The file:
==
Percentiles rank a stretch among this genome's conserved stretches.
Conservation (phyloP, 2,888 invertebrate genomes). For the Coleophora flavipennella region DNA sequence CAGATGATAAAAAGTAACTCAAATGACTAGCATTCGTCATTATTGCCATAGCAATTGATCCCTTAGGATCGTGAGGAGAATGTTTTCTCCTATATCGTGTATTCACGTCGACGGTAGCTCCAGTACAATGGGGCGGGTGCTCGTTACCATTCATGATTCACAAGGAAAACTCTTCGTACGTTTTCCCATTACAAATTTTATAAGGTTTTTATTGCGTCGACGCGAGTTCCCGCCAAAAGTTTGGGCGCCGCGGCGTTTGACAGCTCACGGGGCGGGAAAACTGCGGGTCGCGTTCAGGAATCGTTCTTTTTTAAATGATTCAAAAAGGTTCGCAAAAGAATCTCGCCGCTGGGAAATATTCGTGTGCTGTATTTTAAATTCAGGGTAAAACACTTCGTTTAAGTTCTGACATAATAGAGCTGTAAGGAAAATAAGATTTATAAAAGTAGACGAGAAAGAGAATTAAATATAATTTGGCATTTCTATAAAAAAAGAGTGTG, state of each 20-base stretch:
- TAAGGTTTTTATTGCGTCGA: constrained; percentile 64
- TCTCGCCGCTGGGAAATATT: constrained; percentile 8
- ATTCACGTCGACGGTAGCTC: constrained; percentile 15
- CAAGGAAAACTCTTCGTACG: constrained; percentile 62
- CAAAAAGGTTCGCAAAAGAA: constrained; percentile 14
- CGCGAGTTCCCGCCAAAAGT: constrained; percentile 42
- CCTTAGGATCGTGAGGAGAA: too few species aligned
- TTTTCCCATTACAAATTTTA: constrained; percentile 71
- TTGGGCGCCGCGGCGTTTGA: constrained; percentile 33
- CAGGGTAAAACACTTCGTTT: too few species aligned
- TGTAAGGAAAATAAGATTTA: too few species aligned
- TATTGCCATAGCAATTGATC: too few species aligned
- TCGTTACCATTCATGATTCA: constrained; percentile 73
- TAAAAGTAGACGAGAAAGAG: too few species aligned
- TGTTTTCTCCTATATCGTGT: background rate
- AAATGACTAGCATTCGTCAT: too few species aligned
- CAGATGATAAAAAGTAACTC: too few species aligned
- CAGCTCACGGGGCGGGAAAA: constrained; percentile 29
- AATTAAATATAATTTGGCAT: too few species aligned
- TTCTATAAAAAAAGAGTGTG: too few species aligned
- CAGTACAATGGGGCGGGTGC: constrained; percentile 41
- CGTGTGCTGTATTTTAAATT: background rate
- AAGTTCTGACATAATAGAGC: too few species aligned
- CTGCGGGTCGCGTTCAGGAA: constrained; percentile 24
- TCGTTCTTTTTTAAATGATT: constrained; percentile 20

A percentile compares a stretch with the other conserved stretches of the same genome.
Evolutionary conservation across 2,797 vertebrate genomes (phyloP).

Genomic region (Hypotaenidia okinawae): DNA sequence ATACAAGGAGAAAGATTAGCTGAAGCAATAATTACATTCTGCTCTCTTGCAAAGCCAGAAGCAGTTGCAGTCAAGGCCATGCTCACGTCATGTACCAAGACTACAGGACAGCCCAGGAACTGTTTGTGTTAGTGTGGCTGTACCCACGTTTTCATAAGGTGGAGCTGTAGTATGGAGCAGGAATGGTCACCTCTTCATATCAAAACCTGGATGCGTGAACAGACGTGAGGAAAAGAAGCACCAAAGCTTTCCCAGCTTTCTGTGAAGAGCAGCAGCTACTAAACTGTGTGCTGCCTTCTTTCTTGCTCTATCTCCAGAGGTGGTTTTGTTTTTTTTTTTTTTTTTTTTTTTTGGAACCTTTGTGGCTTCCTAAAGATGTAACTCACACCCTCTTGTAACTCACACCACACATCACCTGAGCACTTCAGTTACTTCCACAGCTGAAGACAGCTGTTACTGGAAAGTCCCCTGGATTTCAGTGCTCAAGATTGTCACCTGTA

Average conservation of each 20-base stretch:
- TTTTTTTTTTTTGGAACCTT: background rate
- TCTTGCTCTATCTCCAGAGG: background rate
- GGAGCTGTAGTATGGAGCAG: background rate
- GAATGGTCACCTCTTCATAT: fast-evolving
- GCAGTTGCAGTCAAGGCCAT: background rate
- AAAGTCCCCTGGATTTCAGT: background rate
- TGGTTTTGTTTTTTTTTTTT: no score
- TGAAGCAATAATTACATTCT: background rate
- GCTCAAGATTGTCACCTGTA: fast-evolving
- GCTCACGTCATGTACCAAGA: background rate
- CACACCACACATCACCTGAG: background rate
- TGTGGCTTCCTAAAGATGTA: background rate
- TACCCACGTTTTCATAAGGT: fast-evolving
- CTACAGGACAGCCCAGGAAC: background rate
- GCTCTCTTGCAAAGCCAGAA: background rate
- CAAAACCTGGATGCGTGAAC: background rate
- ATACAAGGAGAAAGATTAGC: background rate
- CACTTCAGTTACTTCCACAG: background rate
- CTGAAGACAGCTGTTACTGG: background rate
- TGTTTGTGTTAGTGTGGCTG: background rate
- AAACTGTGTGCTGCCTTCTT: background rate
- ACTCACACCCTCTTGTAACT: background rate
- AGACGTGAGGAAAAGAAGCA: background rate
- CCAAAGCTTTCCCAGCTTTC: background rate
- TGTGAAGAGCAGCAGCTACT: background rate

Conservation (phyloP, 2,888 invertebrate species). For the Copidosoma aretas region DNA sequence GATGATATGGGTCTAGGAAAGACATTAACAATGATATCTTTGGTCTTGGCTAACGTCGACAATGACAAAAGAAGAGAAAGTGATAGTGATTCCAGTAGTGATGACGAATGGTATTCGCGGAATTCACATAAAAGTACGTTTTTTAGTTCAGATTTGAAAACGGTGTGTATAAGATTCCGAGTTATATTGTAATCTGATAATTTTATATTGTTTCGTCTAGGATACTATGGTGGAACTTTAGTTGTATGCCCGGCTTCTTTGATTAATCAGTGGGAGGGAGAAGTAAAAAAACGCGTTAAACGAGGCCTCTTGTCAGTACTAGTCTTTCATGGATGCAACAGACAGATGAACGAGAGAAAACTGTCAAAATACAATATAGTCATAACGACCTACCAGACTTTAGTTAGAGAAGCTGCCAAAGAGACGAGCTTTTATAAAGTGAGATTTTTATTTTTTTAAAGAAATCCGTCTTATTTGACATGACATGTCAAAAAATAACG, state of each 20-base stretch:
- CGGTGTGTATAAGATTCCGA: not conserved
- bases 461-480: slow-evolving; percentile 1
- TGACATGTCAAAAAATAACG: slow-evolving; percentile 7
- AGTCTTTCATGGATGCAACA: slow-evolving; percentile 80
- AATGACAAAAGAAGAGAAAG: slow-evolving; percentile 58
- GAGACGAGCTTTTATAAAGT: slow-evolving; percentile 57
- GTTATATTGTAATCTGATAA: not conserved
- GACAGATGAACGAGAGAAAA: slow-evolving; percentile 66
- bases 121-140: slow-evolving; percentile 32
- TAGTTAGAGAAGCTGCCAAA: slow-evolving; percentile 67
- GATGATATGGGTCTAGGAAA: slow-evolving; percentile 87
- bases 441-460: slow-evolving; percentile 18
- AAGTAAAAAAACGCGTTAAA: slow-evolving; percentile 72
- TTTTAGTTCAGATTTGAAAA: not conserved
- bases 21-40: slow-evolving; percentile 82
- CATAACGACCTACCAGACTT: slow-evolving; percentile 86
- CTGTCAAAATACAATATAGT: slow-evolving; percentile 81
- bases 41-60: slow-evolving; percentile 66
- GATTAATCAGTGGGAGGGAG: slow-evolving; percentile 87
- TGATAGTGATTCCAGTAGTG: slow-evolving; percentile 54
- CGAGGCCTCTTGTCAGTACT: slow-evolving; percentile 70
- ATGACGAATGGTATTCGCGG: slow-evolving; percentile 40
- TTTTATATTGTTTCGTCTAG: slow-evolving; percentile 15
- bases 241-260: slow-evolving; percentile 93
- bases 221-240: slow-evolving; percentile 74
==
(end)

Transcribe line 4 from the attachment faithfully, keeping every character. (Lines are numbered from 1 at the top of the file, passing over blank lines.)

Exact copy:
- TCTCGCCGCTGGGAAATATT: constrained; percentile 8